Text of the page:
Some of it, though, is anxiety about giving the launch codes to a guy who’s famously unpredictable. Note that this poll was conducted between the 21st and the 24th; Trump didn’t announce that he was boycotting the Fox News debate until the evening of the 26th. These numbers, in other words, reflect public opinion of Trump before he pulled his biggest stunt of the campaign so far. How will undecideds in Iowa react when they turn on Fox tonight and, much to their surprise, don’t see Trump there? What do you think Cruz will say about what they should think? This is another reason why skipping the debate is so foolish for Trump: It’s not just a matter of “snubbing” Iowans, it’s a matter of signaling that electing him risks making the country less stable at a moment when voters are already anxious about instability.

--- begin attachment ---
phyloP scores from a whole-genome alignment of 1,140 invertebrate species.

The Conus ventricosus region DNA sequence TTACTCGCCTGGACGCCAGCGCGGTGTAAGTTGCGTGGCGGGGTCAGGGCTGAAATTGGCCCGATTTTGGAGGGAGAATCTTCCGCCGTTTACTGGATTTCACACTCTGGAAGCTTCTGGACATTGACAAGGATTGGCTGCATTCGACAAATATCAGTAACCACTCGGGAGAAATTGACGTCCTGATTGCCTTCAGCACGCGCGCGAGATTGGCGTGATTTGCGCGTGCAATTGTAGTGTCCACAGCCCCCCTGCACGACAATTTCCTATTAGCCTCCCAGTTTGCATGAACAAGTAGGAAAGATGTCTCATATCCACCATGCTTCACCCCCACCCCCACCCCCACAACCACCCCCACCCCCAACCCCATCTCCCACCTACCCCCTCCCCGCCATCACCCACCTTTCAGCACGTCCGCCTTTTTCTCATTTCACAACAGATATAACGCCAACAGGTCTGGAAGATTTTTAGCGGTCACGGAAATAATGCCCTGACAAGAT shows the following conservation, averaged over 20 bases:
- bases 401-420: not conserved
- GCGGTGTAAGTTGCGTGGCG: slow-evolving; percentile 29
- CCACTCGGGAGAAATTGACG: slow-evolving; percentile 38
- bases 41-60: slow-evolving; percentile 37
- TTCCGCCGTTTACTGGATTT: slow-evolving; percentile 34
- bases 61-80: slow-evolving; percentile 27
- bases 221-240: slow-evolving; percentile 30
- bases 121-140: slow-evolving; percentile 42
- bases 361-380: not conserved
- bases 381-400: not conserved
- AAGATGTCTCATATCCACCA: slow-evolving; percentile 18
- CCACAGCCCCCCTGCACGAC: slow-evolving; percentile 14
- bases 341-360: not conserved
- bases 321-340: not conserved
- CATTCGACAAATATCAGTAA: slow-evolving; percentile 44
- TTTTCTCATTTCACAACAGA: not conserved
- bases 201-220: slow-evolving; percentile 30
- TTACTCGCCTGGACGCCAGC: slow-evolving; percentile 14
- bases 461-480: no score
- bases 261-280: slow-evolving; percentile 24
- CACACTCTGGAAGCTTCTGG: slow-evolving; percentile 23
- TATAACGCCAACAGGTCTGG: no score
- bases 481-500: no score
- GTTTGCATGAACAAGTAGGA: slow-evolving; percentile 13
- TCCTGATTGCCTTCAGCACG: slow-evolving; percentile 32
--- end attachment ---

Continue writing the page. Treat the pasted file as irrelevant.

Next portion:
Go figure that Team Cruz is starting to hammer that theme:
If Trump sees through his promise to hold a rival event Thursday, the Cruz camp will use it as fresh ammunition for an assault on the New Yorker’s character, casting their fiercest rival for the GOP nomination as too emotional and self-centered to be trusted with the White House.
“What people will understand is Donald Trump, if he’s not there, made an emotional decision,” Tyler said. “That fits his erratic behavior, based on grievances that are petty and small. That’s what people will see.”
Amanda Carpenter, who used to be Cruz’s communications director, is also alluding to it here:
There are just too many cliffhangers in the Trump reality show to risk bringing it to the White House. Andy McCarthy, a Cruz supporter, echoes the point as well: